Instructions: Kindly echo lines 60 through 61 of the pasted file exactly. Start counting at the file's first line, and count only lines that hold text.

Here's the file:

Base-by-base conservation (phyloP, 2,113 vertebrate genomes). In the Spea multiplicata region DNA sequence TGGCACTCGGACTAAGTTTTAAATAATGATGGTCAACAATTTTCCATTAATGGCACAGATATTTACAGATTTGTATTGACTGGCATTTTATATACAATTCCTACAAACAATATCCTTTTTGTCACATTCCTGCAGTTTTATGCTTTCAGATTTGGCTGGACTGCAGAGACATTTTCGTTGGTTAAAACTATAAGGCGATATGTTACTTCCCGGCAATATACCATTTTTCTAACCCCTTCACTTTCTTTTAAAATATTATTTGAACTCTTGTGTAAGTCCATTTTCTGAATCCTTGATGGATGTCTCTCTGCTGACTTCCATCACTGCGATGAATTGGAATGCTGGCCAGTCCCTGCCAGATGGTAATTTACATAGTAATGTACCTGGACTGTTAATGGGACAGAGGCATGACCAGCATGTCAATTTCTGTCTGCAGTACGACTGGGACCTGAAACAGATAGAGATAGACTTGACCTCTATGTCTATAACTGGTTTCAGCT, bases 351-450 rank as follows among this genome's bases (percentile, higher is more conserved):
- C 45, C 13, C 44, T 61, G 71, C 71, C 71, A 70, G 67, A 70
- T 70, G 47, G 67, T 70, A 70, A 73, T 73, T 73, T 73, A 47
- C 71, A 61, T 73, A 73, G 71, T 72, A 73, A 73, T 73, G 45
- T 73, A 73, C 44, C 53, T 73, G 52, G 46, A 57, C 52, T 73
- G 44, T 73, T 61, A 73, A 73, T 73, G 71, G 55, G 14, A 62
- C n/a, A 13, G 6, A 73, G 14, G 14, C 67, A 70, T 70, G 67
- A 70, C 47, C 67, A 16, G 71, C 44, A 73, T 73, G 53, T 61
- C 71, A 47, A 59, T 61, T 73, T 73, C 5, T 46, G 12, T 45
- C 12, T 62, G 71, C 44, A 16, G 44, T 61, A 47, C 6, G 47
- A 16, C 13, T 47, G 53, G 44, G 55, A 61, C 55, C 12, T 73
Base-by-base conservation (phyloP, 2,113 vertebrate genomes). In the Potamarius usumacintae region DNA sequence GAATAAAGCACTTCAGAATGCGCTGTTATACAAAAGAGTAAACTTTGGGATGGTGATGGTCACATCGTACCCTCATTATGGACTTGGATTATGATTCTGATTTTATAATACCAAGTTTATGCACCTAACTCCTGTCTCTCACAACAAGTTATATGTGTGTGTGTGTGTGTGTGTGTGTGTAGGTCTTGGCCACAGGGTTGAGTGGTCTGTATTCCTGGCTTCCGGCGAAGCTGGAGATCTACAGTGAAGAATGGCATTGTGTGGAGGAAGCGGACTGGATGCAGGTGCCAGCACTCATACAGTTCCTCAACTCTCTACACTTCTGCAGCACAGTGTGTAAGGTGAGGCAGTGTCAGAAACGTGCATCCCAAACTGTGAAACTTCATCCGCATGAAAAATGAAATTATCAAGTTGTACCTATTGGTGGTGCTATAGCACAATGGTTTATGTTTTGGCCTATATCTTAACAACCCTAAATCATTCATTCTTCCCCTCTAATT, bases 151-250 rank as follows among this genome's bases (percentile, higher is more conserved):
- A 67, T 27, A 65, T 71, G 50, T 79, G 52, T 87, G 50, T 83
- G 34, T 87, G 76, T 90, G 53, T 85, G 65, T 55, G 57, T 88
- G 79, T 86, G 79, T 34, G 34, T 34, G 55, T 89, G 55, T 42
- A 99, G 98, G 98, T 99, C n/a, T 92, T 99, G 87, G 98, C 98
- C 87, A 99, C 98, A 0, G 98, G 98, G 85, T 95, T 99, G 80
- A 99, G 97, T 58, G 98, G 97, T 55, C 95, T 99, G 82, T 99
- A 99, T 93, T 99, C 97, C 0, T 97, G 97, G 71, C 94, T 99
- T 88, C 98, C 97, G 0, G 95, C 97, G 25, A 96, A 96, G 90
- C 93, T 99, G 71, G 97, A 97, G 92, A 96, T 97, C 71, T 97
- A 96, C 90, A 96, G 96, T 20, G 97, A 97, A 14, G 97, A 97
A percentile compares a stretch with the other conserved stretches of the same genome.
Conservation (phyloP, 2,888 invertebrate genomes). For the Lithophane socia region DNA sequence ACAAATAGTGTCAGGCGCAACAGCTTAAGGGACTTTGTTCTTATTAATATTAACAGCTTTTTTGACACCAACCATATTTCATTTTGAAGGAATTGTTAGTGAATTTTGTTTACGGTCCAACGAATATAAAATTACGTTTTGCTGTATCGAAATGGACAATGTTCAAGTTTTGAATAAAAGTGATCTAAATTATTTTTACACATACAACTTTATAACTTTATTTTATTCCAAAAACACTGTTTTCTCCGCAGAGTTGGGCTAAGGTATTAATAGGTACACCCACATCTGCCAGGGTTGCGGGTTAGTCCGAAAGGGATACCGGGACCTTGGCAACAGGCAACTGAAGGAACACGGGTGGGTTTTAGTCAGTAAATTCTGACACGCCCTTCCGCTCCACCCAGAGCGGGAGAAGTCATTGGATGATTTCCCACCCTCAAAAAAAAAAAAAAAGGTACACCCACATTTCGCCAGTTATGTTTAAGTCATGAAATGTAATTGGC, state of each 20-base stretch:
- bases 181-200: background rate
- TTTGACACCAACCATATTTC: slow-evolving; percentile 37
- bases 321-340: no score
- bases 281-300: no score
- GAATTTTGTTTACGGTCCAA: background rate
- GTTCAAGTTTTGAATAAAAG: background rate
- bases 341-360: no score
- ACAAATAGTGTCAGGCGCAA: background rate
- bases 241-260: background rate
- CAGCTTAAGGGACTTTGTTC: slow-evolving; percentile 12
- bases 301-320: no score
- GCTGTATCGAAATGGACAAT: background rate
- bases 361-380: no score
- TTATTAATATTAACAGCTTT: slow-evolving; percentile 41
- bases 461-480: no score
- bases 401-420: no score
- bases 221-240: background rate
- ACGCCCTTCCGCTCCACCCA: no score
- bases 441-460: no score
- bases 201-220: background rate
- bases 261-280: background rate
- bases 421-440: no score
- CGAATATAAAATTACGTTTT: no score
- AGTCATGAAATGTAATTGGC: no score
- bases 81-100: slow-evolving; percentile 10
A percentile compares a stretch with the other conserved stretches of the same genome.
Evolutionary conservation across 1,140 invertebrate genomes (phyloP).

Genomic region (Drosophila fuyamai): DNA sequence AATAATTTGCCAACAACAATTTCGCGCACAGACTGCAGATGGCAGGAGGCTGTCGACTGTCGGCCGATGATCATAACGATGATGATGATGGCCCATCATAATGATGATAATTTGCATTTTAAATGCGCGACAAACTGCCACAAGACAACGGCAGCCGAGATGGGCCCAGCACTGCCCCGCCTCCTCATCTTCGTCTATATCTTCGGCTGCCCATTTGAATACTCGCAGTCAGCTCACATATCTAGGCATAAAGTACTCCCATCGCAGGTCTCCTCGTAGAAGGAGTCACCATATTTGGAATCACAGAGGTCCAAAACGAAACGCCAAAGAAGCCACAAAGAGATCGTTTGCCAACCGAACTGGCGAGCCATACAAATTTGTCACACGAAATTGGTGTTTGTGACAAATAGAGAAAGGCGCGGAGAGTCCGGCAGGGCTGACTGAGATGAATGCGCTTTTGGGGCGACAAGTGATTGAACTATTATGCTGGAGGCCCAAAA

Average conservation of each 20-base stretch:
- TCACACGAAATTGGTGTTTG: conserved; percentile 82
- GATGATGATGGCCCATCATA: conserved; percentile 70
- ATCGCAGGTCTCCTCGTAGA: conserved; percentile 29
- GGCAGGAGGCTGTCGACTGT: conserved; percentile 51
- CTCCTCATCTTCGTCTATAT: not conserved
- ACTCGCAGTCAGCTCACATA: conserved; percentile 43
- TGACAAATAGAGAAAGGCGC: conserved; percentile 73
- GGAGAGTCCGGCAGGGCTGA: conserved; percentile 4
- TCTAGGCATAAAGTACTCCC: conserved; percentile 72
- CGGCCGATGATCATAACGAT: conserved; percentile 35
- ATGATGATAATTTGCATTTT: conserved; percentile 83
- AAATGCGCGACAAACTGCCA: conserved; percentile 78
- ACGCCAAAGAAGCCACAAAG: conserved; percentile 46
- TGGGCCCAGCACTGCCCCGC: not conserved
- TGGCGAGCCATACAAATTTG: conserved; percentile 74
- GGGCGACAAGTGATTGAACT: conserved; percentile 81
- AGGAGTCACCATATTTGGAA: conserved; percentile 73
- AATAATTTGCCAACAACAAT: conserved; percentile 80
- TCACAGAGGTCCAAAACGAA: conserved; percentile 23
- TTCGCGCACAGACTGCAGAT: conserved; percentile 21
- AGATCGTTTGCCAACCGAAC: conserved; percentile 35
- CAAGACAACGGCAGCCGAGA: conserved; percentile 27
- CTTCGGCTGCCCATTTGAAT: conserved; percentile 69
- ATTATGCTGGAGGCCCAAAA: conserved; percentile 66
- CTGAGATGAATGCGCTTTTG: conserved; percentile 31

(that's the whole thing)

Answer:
- TGACAAATAGAGAAAGGCGC: conserved; percentile 73
- GGAGAGTCCGGCAGGGCTGA: conserved; percentile 4